Sunday, August 30, 2015

Not Hiring Computer Scientists?

The CEO of Dittach wrote an opinion piece in yesterday's Wall Street Journal with the title Why I'm Not Looking to Hire Computer Science Majors. (Behind paywall.)

Let's look at a few of his statements.

"Finding [software developers] is the toughest task." Not really. Finding good ones is.

"Startups have to compete with hegemons like Google and Facebook that offer extraordinary salaries for the best talent." Yes, and it's not just the money; it's the name recognition. They could work for Google or they could work for... what's your company's name again?

"Computer science departments prepare their students for academic or research careers and spurn jobs that actually pay money." Then where are Google and Facebook finding all the people you complain they hire?

"There isn't a single course in iPhone or Android development in the computer science departments of Yale or Princeton." Repeat after me: college is not a trade school. You don't go to college to learn a skill, a language, a tool. Skills can be learned. Skills can be taught (by you, the employer). You go to college to learn to learn the science of programming. Also, I have nothing against our Ivy League friends, but are Yale and Princeton really the first place you're looking for CS grads?

"Today we insist on higher education for everything." Yes, college isn't for everyone. Let's get kids into the trades when appropriate. Have you read in the WSJ about how much welders are getting paid these days?

"A serious alternative to the $100,000 four-year college degree wouldn't even need to be accredited - it would merely need to teach students the skills that startups are desperate for." Didn't you just poo-poo the 12- and 19-week programs for cranking out people only interested in career transition and not the "love of coding for its own sake"? Maybe this is the business opportunity: a 2-year, for-profit institute of programming practice. Hell, make it for women only and you'll kill two birds with one stone (i.e. attracting women to the STEM fields.)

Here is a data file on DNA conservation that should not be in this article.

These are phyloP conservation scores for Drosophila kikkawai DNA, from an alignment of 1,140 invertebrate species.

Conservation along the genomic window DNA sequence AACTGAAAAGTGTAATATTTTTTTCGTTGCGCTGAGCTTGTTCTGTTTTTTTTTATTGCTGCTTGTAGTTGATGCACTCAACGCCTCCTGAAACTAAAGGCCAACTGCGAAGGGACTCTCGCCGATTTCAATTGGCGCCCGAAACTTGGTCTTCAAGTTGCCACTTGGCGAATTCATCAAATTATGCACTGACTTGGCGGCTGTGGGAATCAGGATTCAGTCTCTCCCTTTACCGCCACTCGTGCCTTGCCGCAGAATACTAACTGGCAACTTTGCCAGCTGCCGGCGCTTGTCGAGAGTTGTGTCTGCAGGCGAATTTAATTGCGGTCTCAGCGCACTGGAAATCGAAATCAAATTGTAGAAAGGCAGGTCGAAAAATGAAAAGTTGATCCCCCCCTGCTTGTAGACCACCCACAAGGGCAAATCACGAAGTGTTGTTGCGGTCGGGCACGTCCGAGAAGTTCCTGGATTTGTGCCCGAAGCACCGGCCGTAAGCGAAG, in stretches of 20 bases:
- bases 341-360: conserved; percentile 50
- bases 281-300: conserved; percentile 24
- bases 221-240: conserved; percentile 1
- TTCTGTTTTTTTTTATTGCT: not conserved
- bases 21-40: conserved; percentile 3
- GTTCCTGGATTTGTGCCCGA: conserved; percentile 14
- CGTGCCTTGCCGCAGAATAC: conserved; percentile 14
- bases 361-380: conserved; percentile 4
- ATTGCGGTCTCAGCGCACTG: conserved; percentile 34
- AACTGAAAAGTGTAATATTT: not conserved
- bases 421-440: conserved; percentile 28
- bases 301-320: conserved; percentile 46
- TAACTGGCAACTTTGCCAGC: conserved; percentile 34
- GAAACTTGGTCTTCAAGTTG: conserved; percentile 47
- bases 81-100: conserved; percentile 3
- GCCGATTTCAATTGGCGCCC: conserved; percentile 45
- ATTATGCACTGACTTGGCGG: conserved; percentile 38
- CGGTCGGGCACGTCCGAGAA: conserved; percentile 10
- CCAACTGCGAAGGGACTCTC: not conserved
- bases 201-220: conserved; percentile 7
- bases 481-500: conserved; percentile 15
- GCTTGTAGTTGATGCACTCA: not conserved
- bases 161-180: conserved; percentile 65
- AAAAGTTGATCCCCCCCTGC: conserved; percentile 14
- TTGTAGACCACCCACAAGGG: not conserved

To view this from another perspective, think about the legitimacy of the following statements. I'm not looking to hire Ivy Leaguers. Mathematicians. People with graduate degrees. Men.

So I guess in the end I don't really grok Mr. Gelernter's bias. Some of the best programmers I know are CS majors. Others are engineers. And others are mathematicians. All have college degrees. All love what they do. None are Ivy league.

But, this is just my opinion. I could be wrong. All I've done is co-founded and boot-strapped a 20-year-old 30-person software company.

P.S. In the interest of full disclosure, I am on the advisory board of my alma mater's engineering department. My oldest son has a masters degree in CS and is gainfully employed. My youngest son is an undergraduate CS major. Furthermore, I recognize that the title of Mr. Gelernter's piece is click-bait for an article that's really a jab at higher education (misplaced IMO) and not a revelation of his hiring practices.

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